The Demon Haunted World: Science as a Candle in the Dark

Love, love, love this book. Sagan encourages skeptical thinking as a way to avoid bullshit and the manipulative hold of charlatans. I wish this was required reading in our schools and churches, truly would protect a lot of people.

Blood Music

Without a doubt, Blood Music by Greg Bear is an ingenious work of science fiction.


Childhood's End

Visionary science fiction. An alien arrival with religious overtones forces the reader to question their beliefs in this alternate history of Earth (at least that is how I think of it). By the end, if you're not asking existential questions about humanity and our purpose, then you didn't read it!

2001: A Space Odyssey

I love the cadence of Clark's writing, there's just something very _clear_ about it. That said, this is a decent book but not my favorite from him.


Refactoring by Martin Fowler should be required reading for every developer that's been professionally coding for at least a year


The Forever War

The Forever War marks my first foray into the genre of science-fiction known as Space Marine


How I Review Code

Ok, I've had a few beers, and I've got my favorite record playing (2112 by Rush, of course) so now I can write about code reviews.


The Martian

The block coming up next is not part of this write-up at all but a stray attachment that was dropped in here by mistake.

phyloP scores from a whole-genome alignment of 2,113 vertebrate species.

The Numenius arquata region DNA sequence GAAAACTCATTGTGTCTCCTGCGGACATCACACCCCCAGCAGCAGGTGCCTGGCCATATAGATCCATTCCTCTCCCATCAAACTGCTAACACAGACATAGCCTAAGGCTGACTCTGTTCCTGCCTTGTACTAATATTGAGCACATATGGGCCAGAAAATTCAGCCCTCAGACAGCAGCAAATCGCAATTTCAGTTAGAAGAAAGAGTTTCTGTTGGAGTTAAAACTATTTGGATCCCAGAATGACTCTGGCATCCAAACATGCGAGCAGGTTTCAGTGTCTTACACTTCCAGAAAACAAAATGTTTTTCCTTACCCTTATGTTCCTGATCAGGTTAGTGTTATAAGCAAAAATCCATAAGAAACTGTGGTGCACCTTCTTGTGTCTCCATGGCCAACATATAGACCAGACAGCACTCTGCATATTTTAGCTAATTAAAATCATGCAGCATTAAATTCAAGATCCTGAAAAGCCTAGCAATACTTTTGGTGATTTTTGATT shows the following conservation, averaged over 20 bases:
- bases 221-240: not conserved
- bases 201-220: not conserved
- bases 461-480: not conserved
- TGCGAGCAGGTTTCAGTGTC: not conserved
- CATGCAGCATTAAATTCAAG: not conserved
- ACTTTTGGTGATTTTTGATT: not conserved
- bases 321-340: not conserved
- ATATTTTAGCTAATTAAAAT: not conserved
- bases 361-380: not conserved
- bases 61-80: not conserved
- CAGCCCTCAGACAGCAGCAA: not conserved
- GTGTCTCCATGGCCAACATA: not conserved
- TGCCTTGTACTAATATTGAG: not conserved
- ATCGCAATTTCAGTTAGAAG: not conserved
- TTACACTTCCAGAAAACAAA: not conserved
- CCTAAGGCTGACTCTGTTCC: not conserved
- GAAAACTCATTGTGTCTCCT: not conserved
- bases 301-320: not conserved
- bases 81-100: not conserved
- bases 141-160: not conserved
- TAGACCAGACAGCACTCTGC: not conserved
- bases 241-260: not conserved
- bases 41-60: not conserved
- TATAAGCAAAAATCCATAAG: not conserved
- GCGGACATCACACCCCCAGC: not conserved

It is a travesty that I haven't written a long review of this. LOVE THIS BOOK. Much more witty than the movie, which was very well made.

Second Foundation

And now it is time to review Second Foundation, the final book in the original Foundation Trilogy. Again Asimov has crafted his book into two main parts, the


Foundation and Empire, Part 1

Published in two parts, this is truly two complete stories in one. The first part "The General" was published in April 1945 in Astounding Science Fiction as "Dead Hand", with the latter part "The Mule"...



On a recent trip to an old bookstore on a coastal Washington town, I found in the science section a nicely bound book which I had read decades before. Titled


The New Turing Omnibus

The New Turing Omnibus is a collection of 66 essays in Computer Science, written by A.K. Dewdney. Just as the title would suggest, it's meant to evoke the imagery of a bus traveling through the countryside taking in the scenery of a nice sabbatical.



I will make no attempt at a critical review, in the traditional sense, instead I will just


Reading List Update

A long time ago I brought up the matter of reading Computer Science books to backfill my education on the matter.


Why I'm excited about React.js

Even after a bad experience with client-side MVC, I'm excited to try React (it's totally different). The Flux pattern detangles client-side spaghetti and makes code which is more reusable and more easily reasoned about.


The Elegant Universe

String theory, string theory, string theory. Is it real or imaginary? Who knows? But Brian Greene (former prof at Cornell) sure loves it and wants everyone to believe in it. I'm not convinced.

Smalltalk Best Practices

Want to write code in an Object Oriented Language that is nice for your future self and your friends? This is a good place to start. Provides names to common patterns and pitfalls.